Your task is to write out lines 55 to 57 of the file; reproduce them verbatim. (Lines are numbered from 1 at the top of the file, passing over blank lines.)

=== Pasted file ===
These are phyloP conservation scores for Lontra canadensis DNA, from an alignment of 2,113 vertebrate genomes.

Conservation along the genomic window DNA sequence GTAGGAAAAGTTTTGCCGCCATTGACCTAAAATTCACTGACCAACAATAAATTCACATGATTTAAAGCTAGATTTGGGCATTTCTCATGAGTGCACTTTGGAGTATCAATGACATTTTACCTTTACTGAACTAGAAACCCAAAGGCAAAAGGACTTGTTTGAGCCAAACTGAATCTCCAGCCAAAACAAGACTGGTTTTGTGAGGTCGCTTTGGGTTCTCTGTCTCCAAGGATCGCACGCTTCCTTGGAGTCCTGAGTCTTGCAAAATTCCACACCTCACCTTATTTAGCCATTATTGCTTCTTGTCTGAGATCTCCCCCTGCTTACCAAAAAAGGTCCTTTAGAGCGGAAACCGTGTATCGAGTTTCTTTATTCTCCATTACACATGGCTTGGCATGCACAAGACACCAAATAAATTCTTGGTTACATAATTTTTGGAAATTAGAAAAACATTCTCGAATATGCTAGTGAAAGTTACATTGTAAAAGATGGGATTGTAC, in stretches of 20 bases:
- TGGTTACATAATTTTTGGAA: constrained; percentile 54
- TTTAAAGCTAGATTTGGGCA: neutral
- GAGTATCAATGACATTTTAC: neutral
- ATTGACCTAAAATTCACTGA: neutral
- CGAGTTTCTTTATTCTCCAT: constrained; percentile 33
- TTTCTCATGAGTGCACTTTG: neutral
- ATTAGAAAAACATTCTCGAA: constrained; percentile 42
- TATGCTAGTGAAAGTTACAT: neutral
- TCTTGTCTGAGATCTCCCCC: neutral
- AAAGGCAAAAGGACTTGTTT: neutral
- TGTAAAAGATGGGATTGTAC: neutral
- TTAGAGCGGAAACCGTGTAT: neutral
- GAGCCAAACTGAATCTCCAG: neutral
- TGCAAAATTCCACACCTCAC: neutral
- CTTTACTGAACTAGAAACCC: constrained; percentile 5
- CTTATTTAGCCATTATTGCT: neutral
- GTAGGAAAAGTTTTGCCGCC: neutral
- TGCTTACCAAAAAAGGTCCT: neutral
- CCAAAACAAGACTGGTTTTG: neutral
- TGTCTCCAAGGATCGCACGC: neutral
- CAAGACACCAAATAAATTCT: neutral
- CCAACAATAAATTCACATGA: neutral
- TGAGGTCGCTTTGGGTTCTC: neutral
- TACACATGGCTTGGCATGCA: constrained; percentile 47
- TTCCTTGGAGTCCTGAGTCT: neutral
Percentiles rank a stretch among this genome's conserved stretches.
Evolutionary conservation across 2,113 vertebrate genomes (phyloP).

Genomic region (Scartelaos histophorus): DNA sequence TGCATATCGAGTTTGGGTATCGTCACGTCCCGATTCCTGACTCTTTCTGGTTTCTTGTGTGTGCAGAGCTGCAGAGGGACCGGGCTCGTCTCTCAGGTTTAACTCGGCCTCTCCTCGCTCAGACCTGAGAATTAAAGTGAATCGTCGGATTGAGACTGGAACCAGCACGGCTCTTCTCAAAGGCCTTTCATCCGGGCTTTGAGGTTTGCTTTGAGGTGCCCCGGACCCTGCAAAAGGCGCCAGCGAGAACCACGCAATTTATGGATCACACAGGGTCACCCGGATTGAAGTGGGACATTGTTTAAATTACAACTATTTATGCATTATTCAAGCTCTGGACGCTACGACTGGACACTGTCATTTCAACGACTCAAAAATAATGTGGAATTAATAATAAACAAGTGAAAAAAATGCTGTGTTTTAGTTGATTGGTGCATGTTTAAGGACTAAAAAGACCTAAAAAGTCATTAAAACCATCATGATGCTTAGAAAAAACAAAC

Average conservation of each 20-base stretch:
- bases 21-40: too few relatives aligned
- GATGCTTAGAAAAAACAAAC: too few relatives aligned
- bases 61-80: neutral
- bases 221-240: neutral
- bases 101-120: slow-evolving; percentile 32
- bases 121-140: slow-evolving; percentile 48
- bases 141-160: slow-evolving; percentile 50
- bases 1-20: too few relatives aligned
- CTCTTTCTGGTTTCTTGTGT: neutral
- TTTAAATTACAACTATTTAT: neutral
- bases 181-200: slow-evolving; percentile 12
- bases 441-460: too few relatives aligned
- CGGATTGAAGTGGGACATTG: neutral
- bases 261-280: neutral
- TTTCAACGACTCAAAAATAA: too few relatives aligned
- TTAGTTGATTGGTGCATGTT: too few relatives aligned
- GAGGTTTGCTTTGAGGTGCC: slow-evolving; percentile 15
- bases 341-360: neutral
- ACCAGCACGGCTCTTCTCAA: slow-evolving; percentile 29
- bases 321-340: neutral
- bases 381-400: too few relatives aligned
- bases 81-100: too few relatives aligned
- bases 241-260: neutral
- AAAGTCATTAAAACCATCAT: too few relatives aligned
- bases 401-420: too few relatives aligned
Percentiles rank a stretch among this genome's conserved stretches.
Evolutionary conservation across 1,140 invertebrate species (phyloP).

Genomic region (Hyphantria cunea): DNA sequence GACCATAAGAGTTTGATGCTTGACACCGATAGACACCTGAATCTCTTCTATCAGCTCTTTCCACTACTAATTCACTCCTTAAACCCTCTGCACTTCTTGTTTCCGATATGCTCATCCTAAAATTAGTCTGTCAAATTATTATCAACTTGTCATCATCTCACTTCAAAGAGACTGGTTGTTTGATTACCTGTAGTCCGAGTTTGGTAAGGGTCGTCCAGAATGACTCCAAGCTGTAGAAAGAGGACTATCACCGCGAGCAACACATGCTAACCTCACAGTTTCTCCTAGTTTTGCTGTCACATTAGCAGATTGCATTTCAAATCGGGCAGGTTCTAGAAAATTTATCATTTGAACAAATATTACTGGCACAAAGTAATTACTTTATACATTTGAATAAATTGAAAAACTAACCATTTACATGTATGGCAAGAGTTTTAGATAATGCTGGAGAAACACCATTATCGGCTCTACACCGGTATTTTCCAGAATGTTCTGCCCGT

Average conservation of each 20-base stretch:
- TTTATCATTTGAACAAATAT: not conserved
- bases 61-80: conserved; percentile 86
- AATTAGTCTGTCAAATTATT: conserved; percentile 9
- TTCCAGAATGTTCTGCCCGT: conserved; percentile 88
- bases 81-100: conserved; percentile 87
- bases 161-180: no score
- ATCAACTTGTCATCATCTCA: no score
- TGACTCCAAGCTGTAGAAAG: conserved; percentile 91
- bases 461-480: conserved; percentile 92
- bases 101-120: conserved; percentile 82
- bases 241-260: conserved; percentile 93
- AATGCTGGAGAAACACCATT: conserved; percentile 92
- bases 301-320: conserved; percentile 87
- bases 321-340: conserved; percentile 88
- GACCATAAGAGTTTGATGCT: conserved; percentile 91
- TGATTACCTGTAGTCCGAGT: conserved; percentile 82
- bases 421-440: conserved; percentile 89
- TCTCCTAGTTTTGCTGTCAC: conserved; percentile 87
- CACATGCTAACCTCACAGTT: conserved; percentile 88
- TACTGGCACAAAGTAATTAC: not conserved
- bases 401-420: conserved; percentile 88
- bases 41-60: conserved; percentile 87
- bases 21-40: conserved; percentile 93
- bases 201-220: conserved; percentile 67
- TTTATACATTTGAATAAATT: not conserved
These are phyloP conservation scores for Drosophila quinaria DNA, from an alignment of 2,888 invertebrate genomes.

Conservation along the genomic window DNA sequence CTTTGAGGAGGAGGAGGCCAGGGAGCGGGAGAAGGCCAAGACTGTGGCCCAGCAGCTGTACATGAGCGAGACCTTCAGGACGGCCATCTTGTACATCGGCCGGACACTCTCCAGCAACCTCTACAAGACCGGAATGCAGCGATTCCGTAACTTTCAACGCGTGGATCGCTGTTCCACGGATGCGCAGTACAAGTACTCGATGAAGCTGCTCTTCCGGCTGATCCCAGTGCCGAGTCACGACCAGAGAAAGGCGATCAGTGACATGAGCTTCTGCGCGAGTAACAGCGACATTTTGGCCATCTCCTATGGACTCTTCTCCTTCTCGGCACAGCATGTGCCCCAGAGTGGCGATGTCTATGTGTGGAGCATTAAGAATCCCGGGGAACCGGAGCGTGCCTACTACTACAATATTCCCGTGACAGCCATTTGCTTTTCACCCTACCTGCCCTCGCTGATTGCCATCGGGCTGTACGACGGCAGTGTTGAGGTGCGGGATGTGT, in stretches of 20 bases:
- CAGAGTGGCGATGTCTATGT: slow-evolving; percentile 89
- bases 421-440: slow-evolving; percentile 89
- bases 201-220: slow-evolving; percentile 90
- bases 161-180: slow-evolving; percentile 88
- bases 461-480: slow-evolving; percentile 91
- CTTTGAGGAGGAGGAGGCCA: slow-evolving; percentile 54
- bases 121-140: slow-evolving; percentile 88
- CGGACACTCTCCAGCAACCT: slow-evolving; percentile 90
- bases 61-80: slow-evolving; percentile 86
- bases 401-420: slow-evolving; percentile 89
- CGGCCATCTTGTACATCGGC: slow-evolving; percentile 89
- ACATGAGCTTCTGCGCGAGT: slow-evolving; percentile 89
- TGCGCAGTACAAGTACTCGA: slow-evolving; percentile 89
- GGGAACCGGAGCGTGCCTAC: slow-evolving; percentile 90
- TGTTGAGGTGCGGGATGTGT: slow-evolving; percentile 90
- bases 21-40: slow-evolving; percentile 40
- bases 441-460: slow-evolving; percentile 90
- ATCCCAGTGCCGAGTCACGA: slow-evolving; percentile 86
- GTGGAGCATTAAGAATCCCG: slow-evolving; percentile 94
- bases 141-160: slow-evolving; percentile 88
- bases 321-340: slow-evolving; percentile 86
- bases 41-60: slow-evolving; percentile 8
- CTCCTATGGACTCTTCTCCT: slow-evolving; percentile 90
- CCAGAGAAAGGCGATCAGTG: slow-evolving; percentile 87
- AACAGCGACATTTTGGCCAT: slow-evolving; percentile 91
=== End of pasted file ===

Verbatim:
- AAAGTCATTAAAACCATCAT: too few relatives aligned
- bases 401-420: too few relatives aligned
Percentiles rank a stretch among this genome's conserved stretches.